I tell everyone I picked my graduate program on the premise of a quarter-century identity crisis: If I didn’t have a “plan” for what was next in my life, I might as well write plans for other people as a profession.
Now, the reality is that city planning paired very well with my environmental geography training in undergrad and served a practical application of such study.
But the short-hand rationale was also true: I felt lost without a plan, and I never wanted to feel that paramount sense of plan-less-ness ever again.
Writing plans for other people suddenly became writing a plan for the rest of my life.
In the midst of uncertainty, I craved the familiarity. A roadmap, a way forward, a plan seemed to me what I was lacking the most. So I dove headfirst, equipped myself with the technical skills of a planner, and uncovered a new yet always-been-there identity that matched both my professional goals and past life experiences.
“I’m a planner,” I often say now, “in every sense of the word.”
When hard-pressed, you seem to hear your own self even when the larger truth remains uncovered.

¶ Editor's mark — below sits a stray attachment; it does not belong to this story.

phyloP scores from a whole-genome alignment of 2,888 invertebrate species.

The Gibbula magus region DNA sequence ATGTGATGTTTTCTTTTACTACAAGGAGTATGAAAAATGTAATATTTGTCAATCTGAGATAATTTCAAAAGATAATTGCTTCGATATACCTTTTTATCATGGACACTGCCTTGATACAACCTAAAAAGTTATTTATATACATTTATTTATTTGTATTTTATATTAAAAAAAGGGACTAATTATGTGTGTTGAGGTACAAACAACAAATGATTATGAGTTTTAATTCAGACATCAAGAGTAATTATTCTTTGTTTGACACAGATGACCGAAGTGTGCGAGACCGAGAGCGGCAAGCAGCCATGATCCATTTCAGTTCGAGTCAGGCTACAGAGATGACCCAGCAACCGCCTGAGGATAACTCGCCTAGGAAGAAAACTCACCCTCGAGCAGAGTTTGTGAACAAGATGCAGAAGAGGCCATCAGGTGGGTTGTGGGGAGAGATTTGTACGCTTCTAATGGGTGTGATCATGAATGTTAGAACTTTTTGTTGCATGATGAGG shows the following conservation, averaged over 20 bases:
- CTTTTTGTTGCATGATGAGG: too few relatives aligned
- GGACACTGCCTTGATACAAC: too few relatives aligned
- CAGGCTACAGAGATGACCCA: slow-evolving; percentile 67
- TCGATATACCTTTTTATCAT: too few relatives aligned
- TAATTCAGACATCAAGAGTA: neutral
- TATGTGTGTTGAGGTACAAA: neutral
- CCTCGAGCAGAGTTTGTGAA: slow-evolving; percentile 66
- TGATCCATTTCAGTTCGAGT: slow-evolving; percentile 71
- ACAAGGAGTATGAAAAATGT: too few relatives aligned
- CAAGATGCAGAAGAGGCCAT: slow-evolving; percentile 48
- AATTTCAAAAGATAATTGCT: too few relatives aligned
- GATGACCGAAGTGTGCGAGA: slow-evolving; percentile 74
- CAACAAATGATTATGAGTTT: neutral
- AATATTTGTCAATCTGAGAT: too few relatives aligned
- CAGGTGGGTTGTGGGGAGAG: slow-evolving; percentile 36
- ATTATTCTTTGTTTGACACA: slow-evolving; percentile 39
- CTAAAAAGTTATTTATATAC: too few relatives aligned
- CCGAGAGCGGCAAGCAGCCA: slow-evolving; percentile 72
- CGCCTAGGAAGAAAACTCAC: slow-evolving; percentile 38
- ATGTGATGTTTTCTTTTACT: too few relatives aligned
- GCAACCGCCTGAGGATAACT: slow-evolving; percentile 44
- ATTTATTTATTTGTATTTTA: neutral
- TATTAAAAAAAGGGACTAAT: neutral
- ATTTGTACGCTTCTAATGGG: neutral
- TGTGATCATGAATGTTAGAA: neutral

Uncovering our own selves by way of intuition has always fascinated me. I believe in the sorts of things others may find unnecessary of explanation — that our favorite colors say a lot about our highest selves; that our dreams tell us stories about alternative life paths; that we were born for a reason within the season; that our astrological signs are never accidental associations but maps of meaning in an otherwise chaotic calendar year.
We spend our whole lives introducing ourselves to others, when I think we rarely know our own true selves. The stories we tell, over and over again, so shape our own stories of self.
I believe the most powerful words in the world are the stories we tell ourselves.
As a young child, seeking this intuitive truth that’s tangled up in stories, I became enamored by them — reading stories, telling stories, sharing stories. I let them shape me and guide me, developed an entire identity around my favorite books, authors, and TED talks.
When it came time to pick a profession, I sought to study this storytelling ability. I followed everyone’s best advice to start in journalism school. But, as even journalists will tell you, there are two kinds of reporters: Those who write what’s happening, and those who desperately want to know why.